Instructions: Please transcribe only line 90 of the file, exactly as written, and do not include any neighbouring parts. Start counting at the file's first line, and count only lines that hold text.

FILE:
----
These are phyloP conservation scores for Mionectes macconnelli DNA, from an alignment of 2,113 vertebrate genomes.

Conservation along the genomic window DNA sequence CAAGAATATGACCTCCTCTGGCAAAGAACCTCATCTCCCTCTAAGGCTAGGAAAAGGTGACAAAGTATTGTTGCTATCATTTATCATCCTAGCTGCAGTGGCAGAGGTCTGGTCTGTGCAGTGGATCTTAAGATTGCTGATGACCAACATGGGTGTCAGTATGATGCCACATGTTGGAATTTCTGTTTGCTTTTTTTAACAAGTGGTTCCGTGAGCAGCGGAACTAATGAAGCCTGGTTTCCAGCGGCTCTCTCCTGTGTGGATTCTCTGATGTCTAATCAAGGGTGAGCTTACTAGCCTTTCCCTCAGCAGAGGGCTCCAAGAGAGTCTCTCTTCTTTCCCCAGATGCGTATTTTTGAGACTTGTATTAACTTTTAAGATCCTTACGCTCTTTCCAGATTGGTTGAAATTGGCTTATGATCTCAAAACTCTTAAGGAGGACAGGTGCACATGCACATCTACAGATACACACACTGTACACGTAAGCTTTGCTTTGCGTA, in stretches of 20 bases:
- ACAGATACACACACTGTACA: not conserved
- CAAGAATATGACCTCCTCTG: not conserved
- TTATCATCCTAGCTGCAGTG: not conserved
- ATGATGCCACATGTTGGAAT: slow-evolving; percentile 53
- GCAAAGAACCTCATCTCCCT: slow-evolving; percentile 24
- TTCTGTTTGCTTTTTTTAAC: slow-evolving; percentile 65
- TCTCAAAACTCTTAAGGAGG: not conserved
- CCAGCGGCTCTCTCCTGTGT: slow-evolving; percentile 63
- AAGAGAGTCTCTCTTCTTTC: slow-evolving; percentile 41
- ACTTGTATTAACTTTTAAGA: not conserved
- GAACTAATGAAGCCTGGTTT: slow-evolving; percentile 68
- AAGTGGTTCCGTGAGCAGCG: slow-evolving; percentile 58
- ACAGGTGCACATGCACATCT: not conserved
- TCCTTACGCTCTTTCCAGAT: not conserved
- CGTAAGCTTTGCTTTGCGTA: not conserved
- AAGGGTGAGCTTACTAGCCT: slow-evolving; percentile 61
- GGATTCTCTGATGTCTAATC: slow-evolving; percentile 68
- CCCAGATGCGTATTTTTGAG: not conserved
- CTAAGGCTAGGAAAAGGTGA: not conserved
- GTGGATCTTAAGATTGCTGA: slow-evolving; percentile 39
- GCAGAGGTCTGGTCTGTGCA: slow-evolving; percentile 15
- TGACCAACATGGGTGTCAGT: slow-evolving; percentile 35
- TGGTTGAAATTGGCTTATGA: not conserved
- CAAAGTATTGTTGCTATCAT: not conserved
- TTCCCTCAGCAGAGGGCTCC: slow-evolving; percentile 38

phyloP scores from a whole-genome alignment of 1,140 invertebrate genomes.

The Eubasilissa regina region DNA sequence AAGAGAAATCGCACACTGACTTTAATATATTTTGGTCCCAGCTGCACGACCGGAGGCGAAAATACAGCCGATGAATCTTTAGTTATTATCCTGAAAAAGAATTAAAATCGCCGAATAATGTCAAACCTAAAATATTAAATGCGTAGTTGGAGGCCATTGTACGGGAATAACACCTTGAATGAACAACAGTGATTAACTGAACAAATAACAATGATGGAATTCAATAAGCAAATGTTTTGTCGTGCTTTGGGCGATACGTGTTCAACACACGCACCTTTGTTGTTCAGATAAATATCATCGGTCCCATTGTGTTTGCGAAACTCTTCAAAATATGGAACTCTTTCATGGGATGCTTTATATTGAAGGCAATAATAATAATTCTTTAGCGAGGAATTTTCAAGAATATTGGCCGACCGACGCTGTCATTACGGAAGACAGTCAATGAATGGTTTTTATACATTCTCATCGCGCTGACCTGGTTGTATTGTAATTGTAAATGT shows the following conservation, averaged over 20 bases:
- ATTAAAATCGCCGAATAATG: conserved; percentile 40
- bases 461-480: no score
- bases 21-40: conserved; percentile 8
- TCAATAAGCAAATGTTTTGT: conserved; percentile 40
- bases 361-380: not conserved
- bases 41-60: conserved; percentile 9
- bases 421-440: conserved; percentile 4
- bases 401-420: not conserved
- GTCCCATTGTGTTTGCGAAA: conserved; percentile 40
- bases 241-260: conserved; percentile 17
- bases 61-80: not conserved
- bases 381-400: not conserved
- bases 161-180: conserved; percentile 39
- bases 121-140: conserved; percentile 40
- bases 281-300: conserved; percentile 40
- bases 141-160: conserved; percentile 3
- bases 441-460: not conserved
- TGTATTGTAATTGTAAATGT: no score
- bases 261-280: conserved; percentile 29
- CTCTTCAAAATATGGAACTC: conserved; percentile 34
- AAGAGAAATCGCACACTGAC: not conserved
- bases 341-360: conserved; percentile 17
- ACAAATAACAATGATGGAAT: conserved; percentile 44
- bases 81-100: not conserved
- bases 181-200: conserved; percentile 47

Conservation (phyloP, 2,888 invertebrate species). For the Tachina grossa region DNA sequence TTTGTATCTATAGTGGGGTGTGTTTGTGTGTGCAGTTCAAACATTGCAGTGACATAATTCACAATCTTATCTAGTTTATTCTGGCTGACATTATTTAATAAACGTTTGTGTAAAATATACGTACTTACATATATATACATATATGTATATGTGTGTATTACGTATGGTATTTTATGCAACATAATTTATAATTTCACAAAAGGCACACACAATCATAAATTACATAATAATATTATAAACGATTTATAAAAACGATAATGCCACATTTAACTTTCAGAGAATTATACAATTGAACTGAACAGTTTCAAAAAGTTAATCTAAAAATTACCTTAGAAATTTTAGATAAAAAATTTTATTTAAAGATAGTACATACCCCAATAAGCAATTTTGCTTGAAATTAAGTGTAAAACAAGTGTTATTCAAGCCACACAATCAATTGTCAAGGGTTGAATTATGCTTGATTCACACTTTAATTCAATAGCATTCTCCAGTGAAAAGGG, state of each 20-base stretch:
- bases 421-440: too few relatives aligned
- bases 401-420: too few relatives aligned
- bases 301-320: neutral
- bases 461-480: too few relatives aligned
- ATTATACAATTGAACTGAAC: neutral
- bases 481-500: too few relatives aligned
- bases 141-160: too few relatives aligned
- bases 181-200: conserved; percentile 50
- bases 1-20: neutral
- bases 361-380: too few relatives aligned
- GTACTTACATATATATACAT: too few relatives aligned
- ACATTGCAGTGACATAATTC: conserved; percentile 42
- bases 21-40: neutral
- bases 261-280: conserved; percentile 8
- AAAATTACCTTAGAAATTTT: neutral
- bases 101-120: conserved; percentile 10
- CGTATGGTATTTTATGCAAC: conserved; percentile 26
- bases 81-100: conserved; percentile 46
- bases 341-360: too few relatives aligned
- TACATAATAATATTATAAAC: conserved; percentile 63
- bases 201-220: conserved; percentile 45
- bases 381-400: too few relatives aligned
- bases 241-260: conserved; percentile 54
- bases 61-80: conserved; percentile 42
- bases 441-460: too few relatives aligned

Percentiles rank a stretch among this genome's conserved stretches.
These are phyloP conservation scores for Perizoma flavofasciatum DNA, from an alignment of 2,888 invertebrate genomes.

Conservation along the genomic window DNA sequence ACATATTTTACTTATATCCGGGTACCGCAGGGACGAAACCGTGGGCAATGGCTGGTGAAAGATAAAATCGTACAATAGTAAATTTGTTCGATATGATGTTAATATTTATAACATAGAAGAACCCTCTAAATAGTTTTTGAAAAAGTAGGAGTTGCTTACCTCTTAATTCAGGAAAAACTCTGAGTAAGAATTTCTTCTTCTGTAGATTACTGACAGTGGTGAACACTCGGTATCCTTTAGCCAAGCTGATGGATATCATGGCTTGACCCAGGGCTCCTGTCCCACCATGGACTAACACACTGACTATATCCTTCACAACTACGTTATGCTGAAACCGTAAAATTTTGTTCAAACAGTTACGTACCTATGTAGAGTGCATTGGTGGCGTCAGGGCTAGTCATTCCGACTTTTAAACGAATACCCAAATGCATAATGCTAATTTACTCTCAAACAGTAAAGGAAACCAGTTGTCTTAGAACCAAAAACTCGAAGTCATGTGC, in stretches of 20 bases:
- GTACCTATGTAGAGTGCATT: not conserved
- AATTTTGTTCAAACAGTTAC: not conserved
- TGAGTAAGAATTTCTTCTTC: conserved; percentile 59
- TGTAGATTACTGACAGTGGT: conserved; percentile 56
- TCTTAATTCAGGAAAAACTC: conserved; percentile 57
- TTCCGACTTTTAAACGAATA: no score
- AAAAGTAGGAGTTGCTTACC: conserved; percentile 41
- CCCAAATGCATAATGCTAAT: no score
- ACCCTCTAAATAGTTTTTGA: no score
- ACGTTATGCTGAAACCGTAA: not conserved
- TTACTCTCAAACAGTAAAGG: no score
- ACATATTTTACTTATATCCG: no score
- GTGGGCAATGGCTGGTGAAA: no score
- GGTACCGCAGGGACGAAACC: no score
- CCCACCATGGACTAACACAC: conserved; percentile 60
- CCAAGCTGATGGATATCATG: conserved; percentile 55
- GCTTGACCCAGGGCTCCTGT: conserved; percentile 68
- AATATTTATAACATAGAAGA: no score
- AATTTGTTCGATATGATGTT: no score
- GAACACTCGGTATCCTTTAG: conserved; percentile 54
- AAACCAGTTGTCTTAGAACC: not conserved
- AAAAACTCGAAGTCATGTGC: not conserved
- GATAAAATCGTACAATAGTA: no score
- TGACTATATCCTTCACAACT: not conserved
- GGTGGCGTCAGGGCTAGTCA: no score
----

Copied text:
- AAAAGTAGGAGTTGCTTACC: conserved; percentile 41